Finally, we return to zero-field behaviour and discuss another feature related to graphene's relativistic-like spectrum. The spectrum implies vanishing concentrations of both carriers near the Dirac point E = 0 (Fig. 3e), which suggests that low-T resistivity of the zero-gap semiconductor should diverge at Vg ≈ 0. However, neither of our devices showed such behaviour. On the contrary, in the transition region between holes and electrons graphene's conductivity never falls below a well-defined value, practically independent of T between 4 K and 100 K. Figure 1c plots values of the maximum resistivity ρmax found in 15 different devices at zero B, which within an experimental error of 15% all exhibit ρmax ≈ 6.5 kΩ independently of their mobility, which varies by a factor of 10. Given the quadruple degeneracy f, it is obvious to associate ρmax with h/fe2 = 6.45 kΩ, where h/e2 is the resistance quantum. We emphasize that it is the resistivity (or conductivity) rather than the resistance (or conductance) that is quantized in graphene (that is, resistance R measured experimentally scaled in the usual manner as R = ρL/w with changing length L and width w of our devices). Thus, the effect is completely different from the conductance quantization observed previously in quantum transport experiments.

However surprising it may be, the minimum conductivity is an intrinsic property of electronic systems described by the Dirac equation22,23,24,25. It is due to the fact that, in the presence of disorder, localization effects in such systems are strongly suppressed and emerge only at exponentially large length scales. Assuming the absence of localization, the observed minimum conductivity can be explained qualitatively by invoking Mott's argument26 that the mean free path l of charge carriers in a metal can never be shorter than their wavelength λF. Then, σ = neµ can be rewritten as σ = (e2/h)kFl, so σ cannot be smaller than e2/h for each type of carrier. This argument is known to have failed for 2D systems with a parabolic spectrum in which disorder leads to localization and eventually to insulating behaviour22,23. For 2D Dirac fermions, no localization is expected22,23,24,25 and, accordingly, Mott's argument can be used. Although there is a broad theoretical consensus15,16,23,24,25,26,27,28 that a 2D gas of Dirac fermions should exhibit a minimum conductivity of about e2/h, this quantization was not expected to be accurate and most theories suggest a value of e2h, in disagreement with the experiment.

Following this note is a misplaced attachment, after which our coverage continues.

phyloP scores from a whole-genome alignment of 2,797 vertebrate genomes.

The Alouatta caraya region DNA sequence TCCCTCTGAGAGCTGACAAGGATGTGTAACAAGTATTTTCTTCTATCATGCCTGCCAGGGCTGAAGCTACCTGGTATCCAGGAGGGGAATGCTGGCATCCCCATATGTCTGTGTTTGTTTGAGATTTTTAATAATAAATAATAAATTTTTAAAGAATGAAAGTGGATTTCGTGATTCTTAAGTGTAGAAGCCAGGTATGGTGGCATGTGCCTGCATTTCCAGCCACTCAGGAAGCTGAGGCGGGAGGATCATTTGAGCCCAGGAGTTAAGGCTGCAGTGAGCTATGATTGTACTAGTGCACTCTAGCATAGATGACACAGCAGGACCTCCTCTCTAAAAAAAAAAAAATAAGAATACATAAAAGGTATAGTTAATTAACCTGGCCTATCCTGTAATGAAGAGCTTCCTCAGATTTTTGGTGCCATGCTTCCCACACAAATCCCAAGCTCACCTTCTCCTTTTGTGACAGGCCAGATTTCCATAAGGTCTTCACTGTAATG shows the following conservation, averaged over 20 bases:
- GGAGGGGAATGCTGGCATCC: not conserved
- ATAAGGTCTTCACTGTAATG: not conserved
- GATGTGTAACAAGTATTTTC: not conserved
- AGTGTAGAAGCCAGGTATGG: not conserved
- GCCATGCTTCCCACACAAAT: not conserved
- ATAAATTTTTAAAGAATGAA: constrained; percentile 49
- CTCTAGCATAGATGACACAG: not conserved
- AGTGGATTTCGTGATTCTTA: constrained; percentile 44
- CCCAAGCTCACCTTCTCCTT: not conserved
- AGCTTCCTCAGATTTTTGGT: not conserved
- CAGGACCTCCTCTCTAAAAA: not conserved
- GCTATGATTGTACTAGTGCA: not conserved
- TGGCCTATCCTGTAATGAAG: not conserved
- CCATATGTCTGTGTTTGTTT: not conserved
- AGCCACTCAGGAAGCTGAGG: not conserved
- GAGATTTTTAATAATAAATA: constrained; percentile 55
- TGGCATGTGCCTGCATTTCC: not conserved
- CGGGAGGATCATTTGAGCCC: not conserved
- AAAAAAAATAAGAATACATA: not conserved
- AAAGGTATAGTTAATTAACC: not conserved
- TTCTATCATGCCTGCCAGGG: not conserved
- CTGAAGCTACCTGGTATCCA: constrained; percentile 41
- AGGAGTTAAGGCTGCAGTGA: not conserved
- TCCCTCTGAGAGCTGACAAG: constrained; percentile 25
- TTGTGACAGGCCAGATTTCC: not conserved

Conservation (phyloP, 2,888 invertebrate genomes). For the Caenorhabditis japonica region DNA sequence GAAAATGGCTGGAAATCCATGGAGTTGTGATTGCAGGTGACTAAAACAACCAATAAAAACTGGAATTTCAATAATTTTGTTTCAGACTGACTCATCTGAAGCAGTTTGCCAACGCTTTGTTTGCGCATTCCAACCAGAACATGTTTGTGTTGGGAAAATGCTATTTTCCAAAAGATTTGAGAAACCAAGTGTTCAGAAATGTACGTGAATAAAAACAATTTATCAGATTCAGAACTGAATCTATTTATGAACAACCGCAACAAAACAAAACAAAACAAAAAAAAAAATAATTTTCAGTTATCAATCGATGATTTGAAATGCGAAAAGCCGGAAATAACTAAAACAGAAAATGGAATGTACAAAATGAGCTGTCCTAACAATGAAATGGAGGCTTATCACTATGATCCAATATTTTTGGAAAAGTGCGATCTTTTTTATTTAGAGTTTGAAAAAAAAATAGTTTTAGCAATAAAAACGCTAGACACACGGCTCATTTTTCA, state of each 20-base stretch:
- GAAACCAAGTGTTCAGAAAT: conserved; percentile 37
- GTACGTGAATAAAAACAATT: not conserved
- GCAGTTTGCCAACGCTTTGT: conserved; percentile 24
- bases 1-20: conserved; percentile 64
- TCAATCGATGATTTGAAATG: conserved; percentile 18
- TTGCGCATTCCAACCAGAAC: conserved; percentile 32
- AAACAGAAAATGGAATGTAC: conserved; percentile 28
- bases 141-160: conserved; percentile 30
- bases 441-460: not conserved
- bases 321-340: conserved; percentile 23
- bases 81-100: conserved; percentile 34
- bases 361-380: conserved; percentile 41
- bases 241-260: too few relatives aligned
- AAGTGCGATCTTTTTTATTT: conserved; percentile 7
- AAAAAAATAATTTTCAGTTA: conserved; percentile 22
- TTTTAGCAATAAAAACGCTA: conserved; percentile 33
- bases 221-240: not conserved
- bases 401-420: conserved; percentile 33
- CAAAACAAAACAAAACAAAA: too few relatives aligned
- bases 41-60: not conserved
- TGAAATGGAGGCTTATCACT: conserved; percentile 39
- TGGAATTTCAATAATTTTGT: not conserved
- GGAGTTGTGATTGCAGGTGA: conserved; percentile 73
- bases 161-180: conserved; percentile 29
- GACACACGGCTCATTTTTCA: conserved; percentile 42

Thus, graphene exhibits electronic properties that are distinctive for a 2D gas of particles described by the Dirac equation rather than the Schrödinger equation. The work shows a possibility of studying phenomena of the quantum field theory in a condensed-matter experiment.


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We thank L. Glazman, V. Falko, S. Sharapov and A. Castro Neto for discussions. K.S.N. was supported by Leverhulme Trust. S.V.M., S.V.D. and A.A.F. acknowledge support from the Russian Academy of Science and INTAS. This research was funded by the EPSRC (UK).

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Correspondence to K. S. Novoselov or A. K. Geim.